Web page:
Listen and make up a title for the song.
Listen to the song and match photos / titles / etc. to appropriate paragraphs in the song.
Listen to the song and sequence pictures according to the sequence in the song.
Listen for the answer one or two general questions, T/F statements etc. about
the content of the text (not too specific at this point)
Detailed Reading Activities
multiple choice questions
matching questions to answers
filling in a chart
putting items in order (words, phrases, sentences, pictures)
filling in blanks (cloze activity/gap fill)
answering questions (more detailed than main idea questions)
categorising (e.g. Advantages / Disadvantages)
note-taking under headings
re-ordering jumbled text
I Have a Dream
Martin Luther King Jr.
I say to you today, my friends, that in spite of the difficulties and frustrations of the moment I still have a
dream. It is a dream deeply rooted in the American dream.
I have a dream that one day this nation will rise up and live out the true meaning of its creed: “We hold
these truths to be self-evident: that all men are created equal.”
I have a dream that one day on the red hills of Georgia the sons of former slaves and the sons of former
slave owners will be able to sit down together at the table of brotherhood.
I have a dream that one day even the state of Mississippi, and the desert state sweltering with the heat of
injustice and oppression, will be transformed into an oasis of freedom and justice.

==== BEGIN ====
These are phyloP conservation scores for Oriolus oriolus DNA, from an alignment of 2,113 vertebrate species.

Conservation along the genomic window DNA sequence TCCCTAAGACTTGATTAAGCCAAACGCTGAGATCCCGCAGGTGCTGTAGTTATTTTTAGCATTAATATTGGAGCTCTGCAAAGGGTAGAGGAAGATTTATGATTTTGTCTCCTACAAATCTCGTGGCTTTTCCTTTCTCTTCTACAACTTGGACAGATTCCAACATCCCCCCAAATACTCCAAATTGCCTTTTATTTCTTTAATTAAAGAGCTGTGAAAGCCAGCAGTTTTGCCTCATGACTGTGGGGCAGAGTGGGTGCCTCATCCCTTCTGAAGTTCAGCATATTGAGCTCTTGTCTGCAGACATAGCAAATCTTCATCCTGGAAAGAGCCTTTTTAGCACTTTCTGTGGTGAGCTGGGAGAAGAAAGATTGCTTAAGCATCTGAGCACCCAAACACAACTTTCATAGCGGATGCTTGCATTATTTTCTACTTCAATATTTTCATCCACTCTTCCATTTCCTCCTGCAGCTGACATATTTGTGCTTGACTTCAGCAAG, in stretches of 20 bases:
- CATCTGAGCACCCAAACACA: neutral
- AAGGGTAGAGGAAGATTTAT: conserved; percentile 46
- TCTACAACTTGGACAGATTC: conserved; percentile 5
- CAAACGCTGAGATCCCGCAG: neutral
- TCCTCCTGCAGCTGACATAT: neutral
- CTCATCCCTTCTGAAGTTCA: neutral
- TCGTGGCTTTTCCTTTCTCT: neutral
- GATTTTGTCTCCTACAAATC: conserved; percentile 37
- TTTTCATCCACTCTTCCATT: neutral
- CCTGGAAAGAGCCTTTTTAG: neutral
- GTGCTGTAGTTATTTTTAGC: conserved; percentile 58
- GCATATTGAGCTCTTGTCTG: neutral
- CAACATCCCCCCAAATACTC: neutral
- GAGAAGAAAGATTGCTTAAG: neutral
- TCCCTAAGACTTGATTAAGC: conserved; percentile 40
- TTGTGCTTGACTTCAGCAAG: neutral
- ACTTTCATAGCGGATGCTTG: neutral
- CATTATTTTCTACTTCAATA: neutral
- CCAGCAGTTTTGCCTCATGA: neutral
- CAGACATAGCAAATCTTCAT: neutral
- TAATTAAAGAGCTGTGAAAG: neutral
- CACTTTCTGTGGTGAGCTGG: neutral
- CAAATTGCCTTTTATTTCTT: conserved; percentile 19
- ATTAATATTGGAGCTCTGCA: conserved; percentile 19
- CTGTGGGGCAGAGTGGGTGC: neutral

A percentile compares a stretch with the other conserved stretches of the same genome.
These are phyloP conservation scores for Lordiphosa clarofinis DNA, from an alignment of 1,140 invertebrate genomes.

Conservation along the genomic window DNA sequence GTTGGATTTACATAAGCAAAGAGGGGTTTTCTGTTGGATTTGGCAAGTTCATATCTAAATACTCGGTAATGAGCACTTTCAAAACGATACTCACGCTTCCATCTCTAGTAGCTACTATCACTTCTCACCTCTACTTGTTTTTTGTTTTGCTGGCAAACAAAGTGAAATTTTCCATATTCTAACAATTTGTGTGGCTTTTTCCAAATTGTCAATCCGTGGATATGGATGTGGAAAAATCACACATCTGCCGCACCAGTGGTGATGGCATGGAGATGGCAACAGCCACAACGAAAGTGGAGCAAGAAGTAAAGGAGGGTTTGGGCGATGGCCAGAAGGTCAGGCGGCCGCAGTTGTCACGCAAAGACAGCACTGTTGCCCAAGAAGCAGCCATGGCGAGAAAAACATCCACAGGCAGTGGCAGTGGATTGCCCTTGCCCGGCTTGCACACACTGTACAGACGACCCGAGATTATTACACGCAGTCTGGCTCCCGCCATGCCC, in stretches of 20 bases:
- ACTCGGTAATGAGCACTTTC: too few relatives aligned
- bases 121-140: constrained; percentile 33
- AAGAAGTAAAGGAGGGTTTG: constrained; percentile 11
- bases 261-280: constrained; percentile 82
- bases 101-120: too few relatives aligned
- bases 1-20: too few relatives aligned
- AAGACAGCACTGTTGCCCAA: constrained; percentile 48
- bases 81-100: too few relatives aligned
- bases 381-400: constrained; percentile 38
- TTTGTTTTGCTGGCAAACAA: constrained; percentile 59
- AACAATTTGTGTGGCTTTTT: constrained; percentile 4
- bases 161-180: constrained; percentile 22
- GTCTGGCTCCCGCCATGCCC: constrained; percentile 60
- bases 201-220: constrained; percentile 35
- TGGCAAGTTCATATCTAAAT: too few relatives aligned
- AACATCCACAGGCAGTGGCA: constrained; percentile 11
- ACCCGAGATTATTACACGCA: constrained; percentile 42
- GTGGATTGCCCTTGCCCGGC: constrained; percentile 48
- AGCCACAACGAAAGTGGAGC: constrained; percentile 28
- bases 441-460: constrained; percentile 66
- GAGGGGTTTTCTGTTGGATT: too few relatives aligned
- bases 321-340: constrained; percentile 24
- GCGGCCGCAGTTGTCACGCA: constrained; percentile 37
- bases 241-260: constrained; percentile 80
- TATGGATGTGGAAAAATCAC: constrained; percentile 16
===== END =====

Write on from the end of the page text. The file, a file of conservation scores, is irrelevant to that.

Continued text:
I have a dream that my four little children will one day live in a nation where they will not be judged by the
color of their skin but by the content of their character.
I have a dream today. I have a dream that one day the state of Alabama, whose governor’s lips are
presently dripping with the word of interposition and nullification, will be transformed into a situation
where little black boys and black girls will be able to join hands with little white boys and white girls as
sisters and brothers.
I have a dream. I have a dream that one-day every valley shall be exalted, and every hill and every
mountain shall be made low, the rough places will be made plains and the crooked places will be made
straight and the glory of the Lord shall be revealed and all flesh shall see it together.
This is our hope. This is the faith that I will go back to the South with. With this faith we will be able to
hew out of the mountain of despair a stone of hope.
With this faith we will be able to transform the jangling discords of our nation into a beautiful symphony of
With this faith we will be able to work together, to pray together, to struggle together, to go to jail
together, to climb up for freedom together, knowing that we will be free one day.
This will be the day when all of God's children will be able to sing with new meaning "My country 'tis of
thee, sweet land of liberty, of thee I sing. Land where my fathers died, land of the Pilgrim's pride, from
every mountainside, let freedom ring!"
And if America is to be a great nation, this must become true. So let freedom ring from the hilltops of New
Hampshire. Let freedom ring from the mighty mountains of New York. Let freedom ring from the
heightening Alleghenies of Pennsylvania. Let freedom ring from the snow-capped Rockies of Colorado.
Let freedom ring from the curvaceous slopes of California. But not only that, let freedom ring from Stone
Mountain of Georgia. Let freedom ring from every hill and molehill of Mississippi and every mountainside.
And when this happens, when we let freedom ring, when we let it ring from every tenement and every
hamlet, from every state and every city, we will be able to speed up that day when all of God's children,
black men and white men, Jews and Gentiles, Protestants and Catholics, will be able to join hands and